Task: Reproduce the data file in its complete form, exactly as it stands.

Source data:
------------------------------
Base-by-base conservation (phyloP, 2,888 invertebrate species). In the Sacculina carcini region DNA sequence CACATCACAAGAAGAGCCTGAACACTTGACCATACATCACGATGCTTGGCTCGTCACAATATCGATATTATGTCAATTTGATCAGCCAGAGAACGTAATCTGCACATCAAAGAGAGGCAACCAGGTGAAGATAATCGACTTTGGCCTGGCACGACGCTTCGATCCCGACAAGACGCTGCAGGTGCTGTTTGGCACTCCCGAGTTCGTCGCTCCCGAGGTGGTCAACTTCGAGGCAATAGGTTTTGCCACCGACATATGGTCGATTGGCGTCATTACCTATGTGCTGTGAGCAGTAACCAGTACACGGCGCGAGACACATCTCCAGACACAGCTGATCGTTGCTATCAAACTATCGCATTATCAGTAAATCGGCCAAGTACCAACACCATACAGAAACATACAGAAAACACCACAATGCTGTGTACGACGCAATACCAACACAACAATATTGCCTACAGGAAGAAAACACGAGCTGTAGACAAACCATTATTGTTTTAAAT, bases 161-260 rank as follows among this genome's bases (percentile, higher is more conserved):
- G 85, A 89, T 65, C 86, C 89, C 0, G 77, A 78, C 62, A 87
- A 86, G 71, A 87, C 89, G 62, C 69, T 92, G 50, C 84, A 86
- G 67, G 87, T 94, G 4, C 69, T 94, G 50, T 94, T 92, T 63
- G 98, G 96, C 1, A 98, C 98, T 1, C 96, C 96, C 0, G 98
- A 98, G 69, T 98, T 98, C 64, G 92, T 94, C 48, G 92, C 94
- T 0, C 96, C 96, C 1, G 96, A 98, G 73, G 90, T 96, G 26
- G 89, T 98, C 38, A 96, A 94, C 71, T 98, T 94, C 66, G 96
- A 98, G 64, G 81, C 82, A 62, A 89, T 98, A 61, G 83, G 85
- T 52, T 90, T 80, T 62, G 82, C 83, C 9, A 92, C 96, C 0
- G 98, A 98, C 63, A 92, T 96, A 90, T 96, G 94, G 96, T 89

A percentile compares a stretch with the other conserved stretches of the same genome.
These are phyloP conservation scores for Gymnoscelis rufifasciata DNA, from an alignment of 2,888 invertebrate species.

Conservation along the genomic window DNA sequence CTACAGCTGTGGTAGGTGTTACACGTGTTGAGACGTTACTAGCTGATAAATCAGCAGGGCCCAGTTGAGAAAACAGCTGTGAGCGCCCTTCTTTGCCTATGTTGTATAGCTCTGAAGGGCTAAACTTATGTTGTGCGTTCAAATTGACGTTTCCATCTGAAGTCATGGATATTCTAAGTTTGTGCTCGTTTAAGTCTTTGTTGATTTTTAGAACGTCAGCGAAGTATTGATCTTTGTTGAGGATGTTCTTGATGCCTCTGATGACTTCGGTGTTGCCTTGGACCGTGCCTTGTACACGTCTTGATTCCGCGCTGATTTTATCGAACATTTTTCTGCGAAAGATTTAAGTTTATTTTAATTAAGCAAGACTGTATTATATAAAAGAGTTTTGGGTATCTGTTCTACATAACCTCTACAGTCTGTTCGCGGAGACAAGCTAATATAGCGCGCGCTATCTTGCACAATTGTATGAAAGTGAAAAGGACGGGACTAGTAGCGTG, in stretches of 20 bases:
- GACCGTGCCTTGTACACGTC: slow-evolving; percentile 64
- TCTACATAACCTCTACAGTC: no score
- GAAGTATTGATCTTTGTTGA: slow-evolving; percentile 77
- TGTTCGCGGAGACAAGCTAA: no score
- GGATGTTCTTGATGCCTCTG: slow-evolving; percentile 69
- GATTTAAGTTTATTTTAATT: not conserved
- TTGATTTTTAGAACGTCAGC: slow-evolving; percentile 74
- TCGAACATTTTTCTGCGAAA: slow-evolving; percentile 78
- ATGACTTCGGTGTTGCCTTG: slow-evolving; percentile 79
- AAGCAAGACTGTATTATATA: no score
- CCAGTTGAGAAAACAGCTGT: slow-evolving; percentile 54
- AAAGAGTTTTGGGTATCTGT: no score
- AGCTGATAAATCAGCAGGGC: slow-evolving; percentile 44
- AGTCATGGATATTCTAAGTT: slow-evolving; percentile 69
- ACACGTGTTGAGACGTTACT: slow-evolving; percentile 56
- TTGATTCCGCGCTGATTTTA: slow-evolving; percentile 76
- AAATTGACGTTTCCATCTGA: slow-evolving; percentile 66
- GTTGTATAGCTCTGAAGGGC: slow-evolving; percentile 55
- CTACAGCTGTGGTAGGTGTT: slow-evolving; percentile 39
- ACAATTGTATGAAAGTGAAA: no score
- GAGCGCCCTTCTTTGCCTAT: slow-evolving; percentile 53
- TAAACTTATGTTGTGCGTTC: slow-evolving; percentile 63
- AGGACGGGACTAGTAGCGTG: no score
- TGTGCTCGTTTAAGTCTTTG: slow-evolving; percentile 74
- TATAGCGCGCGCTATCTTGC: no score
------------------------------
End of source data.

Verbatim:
Base-by-base conservation (phyloP, 2,888 invertebrate species). In the Sacculina carcini region DNA sequence CACATCACAAGAAGAGCCTGAACACTTGACCATACATCACGATGCTTGGCTCGTCACAATATCGATATTATGTCAATTTGATCAGCCAGAGAACGTAATCTGCACATCAAAGAGAGGCAACCAGGTGAAGATAATCGACTTTGGCCTGGCACGACGCTTCGATCCCGACAAGACGCTGCAGGTGCTGTTTGGCACTCCCGAGTTCGTCGCTCCCGAGGTGGTCAACTTCGAGGCAATAGGTTTTGCCACCGACATATGGTCGATTGGCGTCATTACCTATGTGCTGTGAGCAGTAACCAGTACACGGCGCGAGACACATCTCCAGACACAGCTGATCGTTGCTATCAAACTATCGCATTATCAGTAAATCGGCCAAGTACCAACACCATACAGAAACATACAGAAAACACCACAATGCTGTGTACGACGCAATACCAACACAACAATATTGCCTACAGGAAGAAAACACGAGCTGTAGACAAACCATTATTGTTTTAAAT, bases 161-260 rank as follows among this genome's bases (percentile, higher is more conserved):
- G 85, A 89, T 65, C 86, C 89, C 0, G 77, A 78, C 62, A 87
- A 86, G 71, A 87, C 89, G 62, C 69, T 92, G 50, C 84, A 86
- G 67, G 87, T 94, G 4, C 69, T 94, G 50, T 94, T 92, T 63
- G 98, G 96, C 1, A 98, C 98, T 1, C 96, C 96, C 0, G 98
- A 98, G 69, T 98, T 98, C 64, G 92, T 94, C 48, G 92, C 94
- T 0, C 96, C 96, C 1, G 96, A 98, G 73, G 90, T 96, G 26
- G 89, T 98, C 38, A 96, A 94, C 71, T 98, T 94, C 66, G 96
- A 98, G 64, G 81, C 82, A 62, A 89, T 98, A 61, G 83, G 85
- T 52, T 90, T 80, T 62, G 82, C 83, C 9, A 92, C 96, C 0
- G 98, A 98, C 63, A 92, T 96, A 90, T 96, G 94, G 96, T 89

A percentile compares a stretch with the other conserved stretches of the same genome.
These are phyloP conservation scores for Gymnoscelis rufifasciata DNA, from an alignment of 2,888 invertebrate species.

Conservation along the genomic window DNA sequence CTACAGCTGTGGTAGGTGTTACACGTGTTGAGACGTTACTAGCTGATAAATCAGCAGGGCCCAGTTGAGAAAACAGCTGTGAGCGCCCTTCTTTGCCTATGTTGTATAGCTCTGAAGGGCTAAACTTATGTTGTGCGTTCAAATTGACGTTTCCATCTGAAGTCATGGATATTCTAAGTTTGTGCTCGTTTAAGTCTTTGTTGATTTTTAGAACGTCAGCGAAGTATTGATCTTTGTTGAGGATGTTCTTGATGCCTCTGATGACTTCGGTGTTGCCTTGGACCGTGCCTTGTACACGTCTTGATTCCGCGCTGATTTTATCGAACATTTTTCTGCGAAAGATTTAAGTTTATTTTAATTAAGCAAGACTGTATTATATAAAAGAGTTTTGGGTATCTGTTCTACATAACCTCTACAGTCTGTTCGCGGAGACAAGCTAATATAGCGCGCGCTATCTTGCACAATTGTATGAAAGTGAAAAGGACGGGACTAGTAGCGTG, in stretches of 20 bases:
- GACCGTGCCTTGTACACGTC: slow-evolving; percentile 64
- TCTACATAACCTCTACAGTC: no score
- GAAGTATTGATCTTTGTTGA: slow-evolving; percentile 77
- TGTTCGCGGAGACAAGCTAA: no score
- GGATGTTCTTGATGCCTCTG: slow-evolving; percentile 69
- GATTTAAGTTTATTTTAATT: not conserved
- TTGATTTTTAGAACGTCAGC: slow-evolving; percentile 74
- TCGAACATTTTTCTGCGAAA: slow-evolving; percentile 78
- ATGACTTCGGTGTTGCCTTG: slow-evolving; percentile 79
- AAGCAAGACTGTATTATATA: no score
- CCAGTTGAGAAAACAGCTGT: slow-evolving; percentile 54
- AAAGAGTTTTGGGTATCTGT: no score
- AGCTGATAAATCAGCAGGGC: slow-evolving; percentile 44
- AGTCATGGATATTCTAAGTT: slow-evolving; percentile 69
- ACACGTGTTGAGACGTTACT: slow-evolving; percentile 56
- TTGATTCCGCGCTGATTTTA: slow-evolving; percentile 76
- AAATTGACGTTTCCATCTGA: slow-evolving; percentile 66
- GTTGTATAGCTCTGAAGGGC: slow-evolving; percentile 55
- CTACAGCTGTGGTAGGTGTT: slow-evolving; percentile 39
- ACAATTGTATGAAAGTGAAA: no score
- GAGCGCCCTTCTTTGCCTAT: slow-evolving; percentile 53
- TAAACTTATGTTGTGCGTTC: slow-evolving; percentile 63
- AGGACGGGACTAGTAGCGTG: no score
- TGTGCTCGTTTAAGTCTTTG: slow-evolving; percentile 74
- TATAGCGCGCGCTATCTTGC: no score